Under Lawrence’s guidance, the Arabians launched an effective guerrilla war against the Turkish lines. He proved a gifted military strategist and was greatly admired by the Bedouin people of Arabia. In July 1917, Arabian forces captured Aqaba near the Sinai and joined the British march on Jerusalem. Lawrence was promoted to the rank of lieutenant colonel. In November, he was captured by the Turks while reconnoitering behind enemy lines in Arab dress and was tortured and sexually abused before escaping. He rejoined his army, which slowly worked its way north to Damascus, which fell in October 1918.
Arabia was liberated, but Lawrence’s hope that the peninsula would be united as a single nation was dashed when Arabian factionalism came to the fore after Damascus. Lawrence, exhausted and disillusioned, left for England. Feeling that Britain had exacerbated the rivalries between the Arabian groups, he appeared before King George V and politely refused the medals offered to him.
After the war, he lobbied hard for independence for Arab countries and appeared at the Paris peace conference in Arab robes. He became something of a legendary figure in his own lifetime, and in 1922 he gave up higher-paying appointments to enlist in the Royal Air Force (RAF) under an assumed name, John Hume Ross. He had just completed writing his monumental war memoir, The Seven Pillars of Wisdom, and he hoped to escape his fame and acquire material for a new book. Found out by the press, he was discharged, but in 1923 he managed to enlist as a private in the Royal Tanks Corps under another assumed name, T.E. Shaw, a reference to his friend, Irish writer George Bernard Shaw. In 1925, Lawrence rejoined the RAF and two years later legally changed his last name to Shaw.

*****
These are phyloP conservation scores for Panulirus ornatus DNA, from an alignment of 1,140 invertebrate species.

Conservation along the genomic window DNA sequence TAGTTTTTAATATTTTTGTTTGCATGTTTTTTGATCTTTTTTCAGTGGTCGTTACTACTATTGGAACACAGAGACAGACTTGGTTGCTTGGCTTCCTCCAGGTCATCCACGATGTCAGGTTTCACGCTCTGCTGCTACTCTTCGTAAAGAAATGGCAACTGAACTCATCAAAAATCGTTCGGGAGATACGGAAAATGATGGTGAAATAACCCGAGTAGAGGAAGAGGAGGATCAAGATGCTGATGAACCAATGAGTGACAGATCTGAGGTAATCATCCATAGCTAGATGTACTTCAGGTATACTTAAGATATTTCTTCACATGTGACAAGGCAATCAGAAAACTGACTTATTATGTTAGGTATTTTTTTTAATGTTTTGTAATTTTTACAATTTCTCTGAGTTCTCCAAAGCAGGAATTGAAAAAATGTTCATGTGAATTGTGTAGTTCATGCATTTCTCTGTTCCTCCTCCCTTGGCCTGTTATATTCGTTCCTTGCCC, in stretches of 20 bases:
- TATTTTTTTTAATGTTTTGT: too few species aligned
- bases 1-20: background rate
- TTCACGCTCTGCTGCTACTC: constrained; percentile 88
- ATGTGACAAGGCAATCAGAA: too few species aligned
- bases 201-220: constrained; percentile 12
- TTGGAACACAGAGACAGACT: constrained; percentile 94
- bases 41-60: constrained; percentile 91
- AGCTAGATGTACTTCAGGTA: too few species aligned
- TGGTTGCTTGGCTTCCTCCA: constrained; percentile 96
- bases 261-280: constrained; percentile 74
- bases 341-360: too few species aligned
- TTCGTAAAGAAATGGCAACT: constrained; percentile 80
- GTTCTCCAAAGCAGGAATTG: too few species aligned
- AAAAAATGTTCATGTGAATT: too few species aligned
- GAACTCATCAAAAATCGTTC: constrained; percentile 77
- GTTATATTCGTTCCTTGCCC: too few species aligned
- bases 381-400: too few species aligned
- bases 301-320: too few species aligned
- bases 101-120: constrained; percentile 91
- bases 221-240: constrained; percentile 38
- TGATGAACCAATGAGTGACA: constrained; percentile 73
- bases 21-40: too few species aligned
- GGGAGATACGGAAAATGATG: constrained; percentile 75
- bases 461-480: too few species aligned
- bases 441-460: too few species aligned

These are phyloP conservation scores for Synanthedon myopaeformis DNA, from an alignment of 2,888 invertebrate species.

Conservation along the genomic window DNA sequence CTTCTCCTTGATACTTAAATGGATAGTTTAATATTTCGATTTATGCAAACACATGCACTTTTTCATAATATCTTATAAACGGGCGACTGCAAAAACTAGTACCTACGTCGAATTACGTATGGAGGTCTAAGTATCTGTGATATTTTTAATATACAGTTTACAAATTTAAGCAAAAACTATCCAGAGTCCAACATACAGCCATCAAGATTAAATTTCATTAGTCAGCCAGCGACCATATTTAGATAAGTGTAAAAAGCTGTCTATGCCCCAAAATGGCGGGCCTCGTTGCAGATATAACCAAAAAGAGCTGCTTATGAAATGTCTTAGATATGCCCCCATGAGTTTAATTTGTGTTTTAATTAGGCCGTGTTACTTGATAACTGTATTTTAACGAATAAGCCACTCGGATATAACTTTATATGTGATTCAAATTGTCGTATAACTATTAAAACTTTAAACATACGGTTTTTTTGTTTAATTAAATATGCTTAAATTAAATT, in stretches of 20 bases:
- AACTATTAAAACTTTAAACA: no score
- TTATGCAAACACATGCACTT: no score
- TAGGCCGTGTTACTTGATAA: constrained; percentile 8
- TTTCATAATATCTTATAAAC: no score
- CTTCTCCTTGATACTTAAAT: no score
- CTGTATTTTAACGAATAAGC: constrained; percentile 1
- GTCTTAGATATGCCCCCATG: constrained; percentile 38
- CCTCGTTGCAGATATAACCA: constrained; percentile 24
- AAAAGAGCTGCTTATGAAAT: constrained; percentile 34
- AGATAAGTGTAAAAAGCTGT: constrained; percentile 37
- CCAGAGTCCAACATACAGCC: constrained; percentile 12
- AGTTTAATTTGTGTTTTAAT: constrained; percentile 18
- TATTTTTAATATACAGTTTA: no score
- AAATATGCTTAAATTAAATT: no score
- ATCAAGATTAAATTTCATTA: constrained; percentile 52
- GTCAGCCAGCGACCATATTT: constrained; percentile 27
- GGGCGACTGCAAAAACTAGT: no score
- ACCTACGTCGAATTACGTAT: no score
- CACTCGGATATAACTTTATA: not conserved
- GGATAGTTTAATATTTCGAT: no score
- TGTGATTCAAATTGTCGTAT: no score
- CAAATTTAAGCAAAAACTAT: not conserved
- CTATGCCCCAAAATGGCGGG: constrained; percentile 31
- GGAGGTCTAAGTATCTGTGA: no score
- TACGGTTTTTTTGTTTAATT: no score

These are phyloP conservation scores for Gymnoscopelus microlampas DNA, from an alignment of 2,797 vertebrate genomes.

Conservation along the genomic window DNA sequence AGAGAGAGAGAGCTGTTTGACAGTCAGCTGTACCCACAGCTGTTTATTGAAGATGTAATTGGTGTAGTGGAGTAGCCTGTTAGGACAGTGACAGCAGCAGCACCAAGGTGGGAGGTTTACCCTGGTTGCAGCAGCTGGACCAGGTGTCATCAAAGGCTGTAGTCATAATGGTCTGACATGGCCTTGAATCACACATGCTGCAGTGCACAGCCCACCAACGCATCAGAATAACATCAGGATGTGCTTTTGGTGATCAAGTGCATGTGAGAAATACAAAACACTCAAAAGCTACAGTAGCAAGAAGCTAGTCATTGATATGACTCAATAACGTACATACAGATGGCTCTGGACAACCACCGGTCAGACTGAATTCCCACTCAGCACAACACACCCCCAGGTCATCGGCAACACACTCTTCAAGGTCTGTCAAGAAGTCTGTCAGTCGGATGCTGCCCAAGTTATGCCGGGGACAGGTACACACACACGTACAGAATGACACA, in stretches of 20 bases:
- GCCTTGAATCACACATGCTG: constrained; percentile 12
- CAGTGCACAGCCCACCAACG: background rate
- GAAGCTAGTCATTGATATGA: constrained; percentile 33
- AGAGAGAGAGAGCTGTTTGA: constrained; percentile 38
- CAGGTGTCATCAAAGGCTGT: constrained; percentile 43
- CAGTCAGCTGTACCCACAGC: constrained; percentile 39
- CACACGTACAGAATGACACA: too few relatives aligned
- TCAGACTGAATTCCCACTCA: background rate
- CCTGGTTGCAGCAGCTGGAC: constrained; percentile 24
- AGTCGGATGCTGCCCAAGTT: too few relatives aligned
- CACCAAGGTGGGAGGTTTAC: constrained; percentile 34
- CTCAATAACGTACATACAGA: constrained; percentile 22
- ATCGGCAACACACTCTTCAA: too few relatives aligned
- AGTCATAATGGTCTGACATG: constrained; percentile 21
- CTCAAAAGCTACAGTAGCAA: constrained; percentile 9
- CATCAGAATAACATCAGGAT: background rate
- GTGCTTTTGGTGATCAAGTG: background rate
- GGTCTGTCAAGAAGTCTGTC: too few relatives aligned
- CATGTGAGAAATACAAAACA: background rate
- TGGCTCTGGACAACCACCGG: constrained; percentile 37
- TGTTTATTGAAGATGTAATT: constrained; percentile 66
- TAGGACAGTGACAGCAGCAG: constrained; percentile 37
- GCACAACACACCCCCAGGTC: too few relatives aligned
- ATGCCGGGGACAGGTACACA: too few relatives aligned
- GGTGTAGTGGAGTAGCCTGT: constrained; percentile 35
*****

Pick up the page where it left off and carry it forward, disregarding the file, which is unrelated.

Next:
In 1927, an abridged version of his memoir was published and generated tremendous publicity, but the press was unable to locate Lawrence (he was posted to a base in India). In 1929, he returned to England and spent the next six years writing and working as an RAF mechanic. In 1932, his English translation of Homer’s Odyssey was published under the name of T.E. Shaw. The Mint, a fictionalized account of Royal Air Force recruit training, was not published until 1955 because of its explicitness.
In February 1935, Lawrence was discharged from the RAF and returned to his simple cottage at Clouds Hill, Dorset. On May 13, he was critically injured while driving his motorcycle through the Dorset countryside. He had swerved to avoid two boys on bicycles. On May 19, he died at the hospital of his former RAF camp. All of Britain mourned his passing.
Merriam-Webster's Word of the Day for May 18, 2016 is:
nomenclature \NOH-mun-klay-cher\ noun
2 : the act or process or an instance of naming